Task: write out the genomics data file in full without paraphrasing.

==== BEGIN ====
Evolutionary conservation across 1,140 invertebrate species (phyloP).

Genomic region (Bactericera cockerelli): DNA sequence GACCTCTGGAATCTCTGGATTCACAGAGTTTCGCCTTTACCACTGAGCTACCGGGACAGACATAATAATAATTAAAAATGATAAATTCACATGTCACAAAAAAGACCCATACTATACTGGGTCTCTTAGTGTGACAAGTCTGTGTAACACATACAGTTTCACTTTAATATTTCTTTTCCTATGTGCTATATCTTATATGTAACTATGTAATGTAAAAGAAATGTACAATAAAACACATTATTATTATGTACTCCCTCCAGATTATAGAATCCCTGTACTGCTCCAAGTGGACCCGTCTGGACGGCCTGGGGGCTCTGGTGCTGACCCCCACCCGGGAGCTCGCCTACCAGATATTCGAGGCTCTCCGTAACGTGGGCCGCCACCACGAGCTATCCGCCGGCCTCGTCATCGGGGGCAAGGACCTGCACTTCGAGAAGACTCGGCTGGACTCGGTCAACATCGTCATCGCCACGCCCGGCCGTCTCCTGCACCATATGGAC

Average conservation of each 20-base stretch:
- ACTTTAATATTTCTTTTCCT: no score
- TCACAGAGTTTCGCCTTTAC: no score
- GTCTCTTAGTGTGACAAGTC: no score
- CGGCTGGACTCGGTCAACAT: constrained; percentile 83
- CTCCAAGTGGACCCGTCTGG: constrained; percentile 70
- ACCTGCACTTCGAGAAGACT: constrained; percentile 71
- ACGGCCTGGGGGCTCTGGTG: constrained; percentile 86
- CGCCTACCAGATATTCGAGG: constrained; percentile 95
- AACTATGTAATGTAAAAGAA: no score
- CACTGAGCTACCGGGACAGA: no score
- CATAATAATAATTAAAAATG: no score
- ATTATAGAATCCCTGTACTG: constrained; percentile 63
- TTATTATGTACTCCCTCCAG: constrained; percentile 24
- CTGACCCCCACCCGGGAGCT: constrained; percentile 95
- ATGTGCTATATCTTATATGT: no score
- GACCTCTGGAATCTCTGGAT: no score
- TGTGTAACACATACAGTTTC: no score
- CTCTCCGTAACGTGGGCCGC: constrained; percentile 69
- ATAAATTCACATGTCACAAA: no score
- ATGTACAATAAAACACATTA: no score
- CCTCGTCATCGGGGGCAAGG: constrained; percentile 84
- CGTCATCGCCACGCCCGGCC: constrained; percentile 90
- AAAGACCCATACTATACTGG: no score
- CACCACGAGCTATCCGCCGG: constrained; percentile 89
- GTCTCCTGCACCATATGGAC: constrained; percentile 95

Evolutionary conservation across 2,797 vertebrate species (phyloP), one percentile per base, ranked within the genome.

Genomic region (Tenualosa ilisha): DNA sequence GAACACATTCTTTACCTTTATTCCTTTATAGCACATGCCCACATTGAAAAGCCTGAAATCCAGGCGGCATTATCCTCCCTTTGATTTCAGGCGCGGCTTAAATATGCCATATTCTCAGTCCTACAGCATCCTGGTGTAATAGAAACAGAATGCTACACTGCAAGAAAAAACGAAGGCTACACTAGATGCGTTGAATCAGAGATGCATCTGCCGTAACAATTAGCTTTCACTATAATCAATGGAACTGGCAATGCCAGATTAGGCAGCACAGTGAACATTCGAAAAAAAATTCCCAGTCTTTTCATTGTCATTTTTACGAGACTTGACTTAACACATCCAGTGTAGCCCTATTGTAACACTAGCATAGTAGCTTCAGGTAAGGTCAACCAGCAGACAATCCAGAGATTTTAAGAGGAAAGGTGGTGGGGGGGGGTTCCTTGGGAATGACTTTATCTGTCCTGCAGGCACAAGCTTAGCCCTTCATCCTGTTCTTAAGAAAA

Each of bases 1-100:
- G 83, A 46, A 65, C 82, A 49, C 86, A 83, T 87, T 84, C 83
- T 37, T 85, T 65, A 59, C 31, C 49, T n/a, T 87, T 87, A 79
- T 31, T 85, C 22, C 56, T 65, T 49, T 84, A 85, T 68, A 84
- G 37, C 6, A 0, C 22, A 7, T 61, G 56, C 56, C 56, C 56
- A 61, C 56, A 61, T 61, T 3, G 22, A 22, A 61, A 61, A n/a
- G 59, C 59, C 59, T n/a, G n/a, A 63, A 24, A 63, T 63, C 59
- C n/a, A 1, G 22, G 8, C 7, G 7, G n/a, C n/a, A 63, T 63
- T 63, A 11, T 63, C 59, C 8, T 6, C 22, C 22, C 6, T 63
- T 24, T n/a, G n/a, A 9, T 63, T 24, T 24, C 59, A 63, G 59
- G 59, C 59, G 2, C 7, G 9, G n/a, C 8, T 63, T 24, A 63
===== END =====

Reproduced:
Evolutionary conservation across 1,140 invertebrate species (phyloP).

Genomic region (Bactericera cockerelli): DNA sequence GACCTCTGGAATCTCTGGATTCACAGAGTTTCGCCTTTACCACTGAGCTACCGGGACAGACATAATAATAATTAAAAATGATAAATTCACATGTCACAAAAAAGACCCATACTATACTGGGTCTCTTAGTGTGACAAGTCTGTGTAACACATACAGTTTCACTTTAATATTTCTTTTCCTATGTGCTATATCTTATATGTAACTATGTAATGTAAAAGAAATGTACAATAAAACACATTATTATTATGTACTCCCTCCAGATTATAGAATCCCTGTACTGCTCCAAGTGGACCCGTCTGGACGGCCTGGGGGCTCTGGTGCTGACCCCCACCCGGGAGCTCGCCTACCAGATATTCGAGGCTCTCCGTAACGTGGGCCGCCACCACGAGCTATCCGCCGGCCTCGTCATCGGGGGCAAGGACCTGCACTTCGAGAAGACTCGGCTGGACTCGGTCAACATCGTCATCGCCACGCCCGGCCGTCTCCTGCACCATATGGAC

Average conservation of each 20-base stretch:
- ACTTTAATATTTCTTTTCCT: no score
- TCACAGAGTTTCGCCTTTAC: no score
- GTCTCTTAGTGTGACAAGTC: no score
- CGGCTGGACTCGGTCAACAT: constrained; percentile 83
- CTCCAAGTGGACCCGTCTGG: constrained; percentile 70
- ACCTGCACTTCGAGAAGACT: constrained; percentile 71
- ACGGCCTGGGGGCTCTGGTG: constrained; percentile 86
- CGCCTACCAGATATTCGAGG: constrained; percentile 95
- AACTATGTAATGTAAAAGAA: no score
- CACTGAGCTACCGGGACAGA: no score
- CATAATAATAATTAAAAATG: no score
- ATTATAGAATCCCTGTACTG: constrained; percentile 63
- TTATTATGTACTCCCTCCAG: constrained; percentile 24
- CTGACCCCCACCCGGGAGCT: constrained; percentile 95
- ATGTGCTATATCTTATATGT: no score
- GACCTCTGGAATCTCTGGAT: no score
- TGTGTAACACATACAGTTTC: no score
- CTCTCCGTAACGTGGGCCGC: constrained; percentile 69
- ATAAATTCACATGTCACAAA: no score
- ATGTACAATAAAACACATTA: no score
- CCTCGTCATCGGGGGCAAGG: constrained; percentile 84
- CGTCATCGCCACGCCCGGCC: constrained; percentile 90
- AAAGACCCATACTATACTGG: no score
- CACCACGAGCTATCCGCCGG: constrained; percentile 89
- GTCTCCTGCACCATATGGAC: constrained; percentile 95

Evolutionary conservation across 2,797 vertebrate species (phyloP), one percentile per base, ranked within the genome.

Genomic region (Tenualosa ilisha): DNA sequence GAACACATTCTTTACCTTTATTCCTTTATAGCACATGCCCACATTGAAAAGCCTGAAATCCAGGCGGCATTATCCTCCCTTTGATTTCAGGCGCGGCTTAAATATGCCATATTCTCAGTCCTACAGCATCCTGGTGTAATAGAAACAGAATGCTACACTGCAAGAAAAAACGAAGGCTACACTAGATGCGTTGAATCAGAGATGCATCTGCCGTAACAATTAGCTTTCACTATAATCAATGGAACTGGCAATGCCAGATTAGGCAGCACAGTGAACATTCGAAAAAAAATTCCCAGTCTTTTCATTGTCATTTTTACGAGACTTGACTTAACACATCCAGTGTAGCCCTATTGTAACACTAGCATAGTAGCTTCAGGTAAGGTCAACCAGCAGACAATCCAGAGATTTTAAGAGGAAAGGTGGTGGGGGGGGGTTCCTTGGGAATGACTTTATCTGTCCTGCAGGCACAAGCTTAGCCCTTCATCCTGTTCTTAAGAAAA

Each of bases 1-100:
- G 83, A 46, A 65, C 82, A 49, C 86, A 83, T 87, T 84, C 83
- T 37, T 85, T 65, A 59, C 31, C 49, T n/a, T 87, T 87, A 79
- T 31, T 85, C 22, C 56, T 65, T 49, T 84, A 85, T 68, A 84
- G 37, C 6, A 0, C 22, A 7, T 61, G 56, C 56, C 56, C 56
- A 61, C 56, A 61, T 61, T 3, G 22, A 22, A 61, A 61, A n/a
- G 59, C 59, C 59, T n/a, G n/a, A 63, A 24, A 63, T 63, C 59
- C n/a, A 1, G 22, G 8, C 7, G 7, G n/a, C n/a, A 63, T 63
- T 63, A 11, T 63, C 59, C 8, T 6, C 22, C 22, C 6, T 63
- T 24, T n/a, G n/a, A 9, T 63, T 24, T 24, C 59, A 63, G 59
- G 59, C 59, G 2, C 7, G 9, G n/a, C 8, T 63, T 24, A 63